In particular, I've been quite kind to the Obama administration. While I took great pains in pointing out what I didn't like about each of the candidates in the Republican primaries, I gave President Obama a relative tongue-bathing in our recent political roundtable.
Now, I like to think I'm relatively well-informed, and that that is becoming more and more the case as time goes by; in particular, I've become a fan of (read: sort-of-addicted-to) Foreign Policy, a news periodical specializing in...well...something, I don't remember what. As such, there came a point where I realized that, no matter how much I wanted to defend him, there were (and are) things that trouble me about President Obama's administration. I'll keep things brief by using his foreign policy as a case study--after all, it's what I've read the most about.
The Russian Reset
Before I begin on this one, I should point out that in criticizing President Obama's dealings with Russia, I am by no means endorsing Mitt Romney's plan. I think BYU's student newsletter The Political Review put it best when they described Romney's policies as like a "bull in a china shop" and a return to Cold War politics.
Relations with Russia are something that stick out to me, mostly because I served my LDS mission in Ukraine (which border Russia, in case it's been a few years since geography class; no judging here!). I've been excited that the current administration wanted to reset things with Russia (though I found great humor in certain aspects of it) and then, I didn't really look into it too much.
One of the articles* I've read, though, described Obama's approach as naive, an albeit innocent move that has come at the expense of American allies like Poland (and, I'd wager, Ukraine) and that has allowed for Russia to flaunt their newfound political carte blanche by attacking journalists and imprisoning punk rock groups. (You can point out that this kind of thing isn't limited to the Obama years, which is a very fair point to make, but shouldn't the US have considered that as well before deciding to handle Russia with kid gloves?)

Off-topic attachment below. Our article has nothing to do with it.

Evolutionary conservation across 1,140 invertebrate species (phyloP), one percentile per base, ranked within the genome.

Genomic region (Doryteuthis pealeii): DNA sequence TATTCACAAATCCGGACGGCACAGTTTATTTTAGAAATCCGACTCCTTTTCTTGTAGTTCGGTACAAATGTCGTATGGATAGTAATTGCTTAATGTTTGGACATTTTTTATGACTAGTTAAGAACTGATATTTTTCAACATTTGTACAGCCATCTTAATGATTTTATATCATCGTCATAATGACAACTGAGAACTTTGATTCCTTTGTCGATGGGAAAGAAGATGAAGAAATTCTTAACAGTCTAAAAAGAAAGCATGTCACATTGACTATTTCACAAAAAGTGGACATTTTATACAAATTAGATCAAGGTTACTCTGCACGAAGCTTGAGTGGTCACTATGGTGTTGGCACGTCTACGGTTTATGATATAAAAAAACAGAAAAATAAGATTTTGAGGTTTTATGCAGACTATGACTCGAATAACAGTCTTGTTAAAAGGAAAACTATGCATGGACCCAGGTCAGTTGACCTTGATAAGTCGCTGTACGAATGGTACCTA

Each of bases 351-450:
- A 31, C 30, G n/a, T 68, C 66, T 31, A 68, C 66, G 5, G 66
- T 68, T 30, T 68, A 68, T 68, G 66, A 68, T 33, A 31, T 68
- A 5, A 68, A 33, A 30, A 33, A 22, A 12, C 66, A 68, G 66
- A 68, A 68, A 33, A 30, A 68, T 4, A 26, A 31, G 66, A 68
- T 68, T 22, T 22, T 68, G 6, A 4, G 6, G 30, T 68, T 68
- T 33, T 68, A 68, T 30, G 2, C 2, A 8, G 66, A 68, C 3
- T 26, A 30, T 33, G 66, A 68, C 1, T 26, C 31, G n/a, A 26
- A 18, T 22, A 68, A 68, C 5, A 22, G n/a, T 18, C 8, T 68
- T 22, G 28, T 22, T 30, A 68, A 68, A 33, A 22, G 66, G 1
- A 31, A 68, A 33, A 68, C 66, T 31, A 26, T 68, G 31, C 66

I don't know if I'd go so far as to lay Russia's human rights violations on the White House's doorstep, but I do think there's been a certain amount of appeasing, pandering, and looking the other way that doesn't sit well with me. I remember hearing a story awhile back about a policeman who went to YouTube with claims of corruption in his local police force, only to be fired and eventually arrested. Political dissidents are imprisoned or beat up, and somehow Putin keeps magically winning election after election. All is not well in Russia, and I don't think it's something we should be, as a policy, overlooking.
The reset, to me, has been like trying to improve relations with the school bully. America has been acting nice, sharing our lunch and toys, and Russia has been, well, enjoying our lunch and toys. And...that's about it. Romney of course goes way too far by declaring them public enemy number one--that's like solving the school bully problem via M1 Abrams tank--but the current pandering just isn't getting the job done.
Foreign Affairs Overall
One of the things I've come to appreciate in hindsight about the 2008 presidential campaign is how Obama ran his operation. He had a motto--"No A**holes" (edited, since we're a family-friendly blog)--and was known as "No-Drama Obama." I like that. That appeals to me. Unfortunately, it turns out that those don't apply to his presidential administration.
Foreign Policy correspondent Rosa Brooks wrote a fairly scathing review of Obama's foreign affairs staff. Brooks--herself a former czar in the Obama White House whom Glenn Beck and Sean Hannity labeled one of the "Top Ten Most Dangerous Obama Czars," thank you Wikipedia for that tidbit--decries the administration's utter short-sightedness, nepotism, and perennial inability to create an actual, functional, step-by-step strategy (rather than, as she puts it, "aspirations" and "laundry lists"). She says the work climate is hostile, compartmentalized, and needlessly overworked. The managers, like National Security Advisor Tom Donilon, bicker amongst themselves and scream at underlings in the hallways--if they talk to them at all. In short, it's not a work environment conducive to good old fashioned collaboration and rational thought.
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Well! It feels good to get that all off my chest. Ah...
What do you think? Am I being too hard on him? Too soft? How would you handle Russia, or some of the other international situations nowadays?
*Note: the authors of this particular article consist of a former member of the George W. Bush administration and a neoconservative journalist, so, you know, biases-a-plenty. However, they make their points convincingly enough, and a little side research on my part has made this article's claims seem more believable.
Also, Foreign Policy itself does a pretty good job of balancing left-leaning, right-leaning, and center-of-the-road in its articles and contributors. I recommend them once again. Man, they should be paying me for all this free advertising...